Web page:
Stock prices for Corning have been on a steady uptrend since October, when the company reported better than expected third quarter earnings. The investment required for this week's acquisitions is expected to dilute earnings in the coming year, and analysts predicted a fall in stock price to follow the Siemens announcement. The financial community seemed to see Corning's aggressive strategy as a positive sign, however. Price per share dipped only slightly and rebounded to an all-time high of 119 7/8 on Friday.
Corning expects that the acquisition will cause dilution of less than 5% in 2000 earnings per share, and to generate revenue thereafter. Speaking last week before the announcements, Roger G. Ackerman, Corning's chairman and chief executive officer, told Wall Street analysts that he expects the company's 1999 earnings per share to be in line with analyst consensus of $1.86, representing a 24% increase over 1998's $1.50 per share. He projects that next year's earnings will grow 20% to 25%, to $2.25 to 2.35 per share.
The acquisition of Optovac, based in North Brookfield, MA, will complement Corning's current product line of advanced materials for the semiconductor industry and strengthens its position in the optical lithography marketplace. Optovac will be purchased from its parent company, EM Industries Inc., which is an associate of E Merck KGaA of Darmstadt, Germany, according to terms that are not yet disclosed. Optovac's products are currently used by laser manufacturers and laser system suppliers, and for imaging and analytical instrument applications, including space telescopes and medical testing.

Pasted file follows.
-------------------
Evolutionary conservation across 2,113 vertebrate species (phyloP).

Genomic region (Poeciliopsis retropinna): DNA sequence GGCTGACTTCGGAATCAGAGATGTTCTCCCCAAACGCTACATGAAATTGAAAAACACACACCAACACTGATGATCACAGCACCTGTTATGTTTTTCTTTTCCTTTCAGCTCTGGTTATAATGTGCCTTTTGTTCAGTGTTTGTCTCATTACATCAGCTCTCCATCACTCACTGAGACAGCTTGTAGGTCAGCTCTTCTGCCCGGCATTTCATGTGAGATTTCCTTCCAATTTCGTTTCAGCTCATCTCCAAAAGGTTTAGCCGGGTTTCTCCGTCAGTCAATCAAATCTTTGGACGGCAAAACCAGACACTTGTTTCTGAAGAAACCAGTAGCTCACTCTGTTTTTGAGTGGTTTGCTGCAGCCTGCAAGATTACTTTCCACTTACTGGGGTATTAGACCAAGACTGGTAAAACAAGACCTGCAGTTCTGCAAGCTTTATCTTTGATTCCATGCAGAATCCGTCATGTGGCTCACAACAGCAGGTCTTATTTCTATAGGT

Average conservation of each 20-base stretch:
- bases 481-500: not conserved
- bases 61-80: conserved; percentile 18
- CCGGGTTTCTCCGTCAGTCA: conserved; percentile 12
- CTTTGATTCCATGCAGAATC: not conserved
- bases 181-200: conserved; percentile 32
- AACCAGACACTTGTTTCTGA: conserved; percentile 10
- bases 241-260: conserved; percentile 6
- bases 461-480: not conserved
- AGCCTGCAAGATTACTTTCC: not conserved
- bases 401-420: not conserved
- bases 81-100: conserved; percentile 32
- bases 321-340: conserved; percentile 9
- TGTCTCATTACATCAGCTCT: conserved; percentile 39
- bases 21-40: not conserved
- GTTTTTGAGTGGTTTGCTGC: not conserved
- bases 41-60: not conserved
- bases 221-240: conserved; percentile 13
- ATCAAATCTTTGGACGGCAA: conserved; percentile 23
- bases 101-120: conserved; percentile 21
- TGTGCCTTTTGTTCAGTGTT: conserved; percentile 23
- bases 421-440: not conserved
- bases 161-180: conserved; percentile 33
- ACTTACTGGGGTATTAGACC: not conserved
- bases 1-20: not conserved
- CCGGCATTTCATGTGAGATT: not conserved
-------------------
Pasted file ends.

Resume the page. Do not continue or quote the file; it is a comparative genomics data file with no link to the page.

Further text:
Ackerman's earnings outlook for 2000 does reflect recent investments--including the agreement to acquire Oak Industries and its Lasertron division--which Corning expects to grow rapidly and help position the company in world markets. Says Ackerman, "We have a very upbeat situation right now. We have increased our R & D spending and have major capital expansion plans underway. And certainly, the acquisition of the active device company, Lasertron, part of Oak, has helped us fill out our quiver of arrows to go after that market. So we feel pretty good about what we are doing." In the United Kingdom, Corning purchased the 50% interest of its partner, BICC, in Optical Fibres Ltd., and has agreed to buy their European cable business. The company also acquired the remaining 50% interest in Optical Waveguides of Australia from BICC, which Corning hopes will provide it with greater access to Asian markets.
Stock chart courtesy of IQC.com, via CompanySleuth.com.